#rsrh Hey, want to drink Glenns Greenwalds’ pain?

The parts where they’re impotently fulminating about the way America deeply mourned Ronald Reagan’s passing is danged tasty stuff.  But not as tasty as the way that Glenns are incredibly bitter about the fact that even Christopher Hitchens’ enemies – of which the man had a plethora, across the political spectrum – are willing to admit that Hitch had his points.  Which Hitch did: the man (who I never met) could be absolutely maddening at times, but he was never, ever dull.

Unlike, say, Glenns Greenwalds.  Seriously, there’s a reason why I only ever link to them when they’re loudly screaming in petulant agony.

Moe Lane


  • lourae says:

    Bahahahahaha!!! Not sure if I’ve ever read anything so seething with adolescent jealousy/envy as this. Dismissing the brilliance of a writer because I disagree (at times vehemently) with a viewpoint? The height of arrogance. Ahhh–Greenwald tears taste like Skittles.

  • Jack Savage says:

    It must suck to have your words produce the effect of wisps of smoke when all you want is for it to be otherwise. This reminds me of Commodus trying to defeat Maximus in the arena, desperate for the love and attention of the crowd but too much of a coward to face him fairly.

    The reason no one speaks ill of the dead is because it IS cowardly, especially when there were so many opportunities to have that conversation with them during their lifetime.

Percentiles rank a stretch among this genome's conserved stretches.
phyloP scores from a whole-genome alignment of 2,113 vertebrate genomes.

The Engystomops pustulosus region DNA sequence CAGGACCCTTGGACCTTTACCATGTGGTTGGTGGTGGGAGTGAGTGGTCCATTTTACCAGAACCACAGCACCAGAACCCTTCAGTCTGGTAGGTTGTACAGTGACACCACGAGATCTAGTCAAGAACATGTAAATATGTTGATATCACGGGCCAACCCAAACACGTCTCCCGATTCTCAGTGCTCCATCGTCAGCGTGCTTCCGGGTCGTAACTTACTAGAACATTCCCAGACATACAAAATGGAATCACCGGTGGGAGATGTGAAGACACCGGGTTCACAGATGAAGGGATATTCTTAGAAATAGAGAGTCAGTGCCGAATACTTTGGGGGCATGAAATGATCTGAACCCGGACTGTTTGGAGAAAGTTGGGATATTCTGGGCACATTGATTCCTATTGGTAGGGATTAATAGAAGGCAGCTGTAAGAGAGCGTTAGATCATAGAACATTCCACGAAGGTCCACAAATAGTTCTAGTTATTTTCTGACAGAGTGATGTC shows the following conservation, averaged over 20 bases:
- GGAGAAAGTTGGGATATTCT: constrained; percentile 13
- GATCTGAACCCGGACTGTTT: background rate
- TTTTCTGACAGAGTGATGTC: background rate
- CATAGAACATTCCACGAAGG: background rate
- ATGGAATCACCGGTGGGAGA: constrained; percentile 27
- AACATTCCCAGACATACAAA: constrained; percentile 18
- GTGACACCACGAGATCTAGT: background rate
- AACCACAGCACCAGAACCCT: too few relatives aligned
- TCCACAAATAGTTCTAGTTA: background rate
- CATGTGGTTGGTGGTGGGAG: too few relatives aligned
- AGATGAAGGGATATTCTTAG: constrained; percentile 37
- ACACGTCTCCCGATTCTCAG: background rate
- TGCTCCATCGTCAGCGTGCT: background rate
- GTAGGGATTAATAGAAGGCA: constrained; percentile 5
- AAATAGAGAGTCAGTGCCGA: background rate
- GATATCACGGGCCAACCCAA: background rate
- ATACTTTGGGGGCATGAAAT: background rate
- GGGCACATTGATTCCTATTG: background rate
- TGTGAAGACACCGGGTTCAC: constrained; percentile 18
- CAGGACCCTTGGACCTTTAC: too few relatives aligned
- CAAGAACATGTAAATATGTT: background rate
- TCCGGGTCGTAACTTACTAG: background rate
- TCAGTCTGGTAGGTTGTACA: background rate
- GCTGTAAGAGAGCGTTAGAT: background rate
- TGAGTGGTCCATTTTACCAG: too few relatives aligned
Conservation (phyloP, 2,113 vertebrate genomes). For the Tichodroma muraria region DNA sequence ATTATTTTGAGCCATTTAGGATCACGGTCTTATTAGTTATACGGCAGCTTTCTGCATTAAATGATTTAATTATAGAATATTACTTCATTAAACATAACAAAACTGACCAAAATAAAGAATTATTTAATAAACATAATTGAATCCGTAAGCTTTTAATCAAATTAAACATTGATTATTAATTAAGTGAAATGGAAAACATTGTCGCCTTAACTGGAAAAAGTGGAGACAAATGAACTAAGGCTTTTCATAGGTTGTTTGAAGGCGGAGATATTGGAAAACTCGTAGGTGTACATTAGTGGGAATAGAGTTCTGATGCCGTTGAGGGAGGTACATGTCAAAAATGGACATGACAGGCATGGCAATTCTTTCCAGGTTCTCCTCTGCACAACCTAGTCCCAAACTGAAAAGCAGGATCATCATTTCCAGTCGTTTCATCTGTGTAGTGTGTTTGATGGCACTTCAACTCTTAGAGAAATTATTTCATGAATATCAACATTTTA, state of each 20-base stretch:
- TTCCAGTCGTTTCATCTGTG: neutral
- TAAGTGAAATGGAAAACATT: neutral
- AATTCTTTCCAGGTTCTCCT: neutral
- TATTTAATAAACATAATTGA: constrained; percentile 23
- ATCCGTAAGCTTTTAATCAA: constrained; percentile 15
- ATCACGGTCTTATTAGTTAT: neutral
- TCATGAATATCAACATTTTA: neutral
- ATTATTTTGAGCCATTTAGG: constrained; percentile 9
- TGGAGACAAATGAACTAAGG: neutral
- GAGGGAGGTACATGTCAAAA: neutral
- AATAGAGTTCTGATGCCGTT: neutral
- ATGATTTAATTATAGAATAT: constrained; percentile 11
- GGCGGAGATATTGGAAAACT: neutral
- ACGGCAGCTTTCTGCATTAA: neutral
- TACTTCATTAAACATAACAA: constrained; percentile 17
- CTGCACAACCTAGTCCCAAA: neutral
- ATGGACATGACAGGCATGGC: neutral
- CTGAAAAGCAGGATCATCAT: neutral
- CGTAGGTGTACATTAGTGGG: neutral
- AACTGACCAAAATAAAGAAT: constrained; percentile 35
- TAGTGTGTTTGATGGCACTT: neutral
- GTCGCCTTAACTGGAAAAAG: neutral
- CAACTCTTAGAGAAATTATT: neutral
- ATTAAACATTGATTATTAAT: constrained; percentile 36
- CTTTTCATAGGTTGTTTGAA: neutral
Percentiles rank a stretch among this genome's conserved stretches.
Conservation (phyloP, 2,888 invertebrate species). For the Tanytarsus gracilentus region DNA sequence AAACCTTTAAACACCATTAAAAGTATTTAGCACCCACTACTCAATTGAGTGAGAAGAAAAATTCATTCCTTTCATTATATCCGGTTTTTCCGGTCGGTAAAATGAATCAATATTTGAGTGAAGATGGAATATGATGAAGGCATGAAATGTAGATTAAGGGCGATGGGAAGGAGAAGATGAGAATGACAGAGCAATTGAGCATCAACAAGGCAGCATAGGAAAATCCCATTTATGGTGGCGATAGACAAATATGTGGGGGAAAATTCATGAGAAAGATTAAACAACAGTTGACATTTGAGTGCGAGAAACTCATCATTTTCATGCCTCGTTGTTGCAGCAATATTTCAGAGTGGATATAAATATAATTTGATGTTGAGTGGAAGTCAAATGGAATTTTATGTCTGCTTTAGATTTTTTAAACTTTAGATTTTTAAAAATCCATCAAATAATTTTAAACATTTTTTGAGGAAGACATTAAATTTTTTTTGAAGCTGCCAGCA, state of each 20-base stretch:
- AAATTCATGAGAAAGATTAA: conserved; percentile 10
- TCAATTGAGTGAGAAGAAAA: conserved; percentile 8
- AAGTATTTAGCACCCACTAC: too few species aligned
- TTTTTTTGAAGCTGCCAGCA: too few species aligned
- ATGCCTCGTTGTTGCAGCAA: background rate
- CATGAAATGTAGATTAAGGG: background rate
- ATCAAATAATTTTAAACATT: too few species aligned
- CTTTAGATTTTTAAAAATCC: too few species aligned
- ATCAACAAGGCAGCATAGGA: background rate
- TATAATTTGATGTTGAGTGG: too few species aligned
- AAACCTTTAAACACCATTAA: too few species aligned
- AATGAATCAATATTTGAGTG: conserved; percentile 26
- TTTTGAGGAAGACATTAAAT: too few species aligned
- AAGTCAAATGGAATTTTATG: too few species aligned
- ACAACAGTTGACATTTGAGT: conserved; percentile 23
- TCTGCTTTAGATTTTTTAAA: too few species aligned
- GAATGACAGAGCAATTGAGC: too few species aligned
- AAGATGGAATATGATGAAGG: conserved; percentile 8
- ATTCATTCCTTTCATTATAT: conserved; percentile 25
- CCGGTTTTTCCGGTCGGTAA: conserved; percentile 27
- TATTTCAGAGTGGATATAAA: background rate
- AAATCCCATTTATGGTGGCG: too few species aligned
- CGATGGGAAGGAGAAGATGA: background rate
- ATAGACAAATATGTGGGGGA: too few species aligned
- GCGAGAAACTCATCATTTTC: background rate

• BigGator5 says:

    Never read Christopher Hitchens.

  • jbird says:

    What a bitter man

  • Kresh says:

    “Never read Christopher Hitchens.”
    I’d say you actually missed out. He was an excellent writer yet his unreserved… distaste for the religious tended to make some of his offerings quite unpalatable. He was one for whom no amount of good deeds, committed up by those who believed in and revered a deity, could make up for the horrific crimes perpetuated by those who also claimed to believe in and revere a deity.
    Otherwise he was quite entertaining to read. So, I’d avoid his religious offerings and concentrate on anything else he’s written. If you’re even interested.

  • DaveP. says:

    He also dissected Andrew Sullivan in a televised debate.
    If you watch closely, you can see the moment when Andy actually realizes that he’s saying things he himself doesn’t- can’t- believe.
    Plowhands shouldn’t draw on top guns, Andy baby.

    Rest ye well, Hitch.

  • Chris Chittleborough says:

    Since he moved to Salon, GG has written some good essays, though always from the far left (so far left that the people on the next block wear tin-foil hats). But he has also written some awful crud, and this is as cruddy as it gets. He writes that Reagan’s was more popular after his death than during his time in office because the media were too kind to Reagan during his funeral period. He seems to expect his readers to fail to remember that Reagan’s greatest accomplishment, the defeat of Communism, occurred after Reagan left office. The tragedy is that GG may well be right: his readers may well be ignorant and/or dishonest enough to fall for GG’s mindbogglingly silly argument.

  • Rob Crawford says:

    Gleenwald’s peak came when he was writing under multiple aliases. In the same comments section.

  • Chris Chittleborough says:

    Err… for “dishonest”, read “self-deceiving”.

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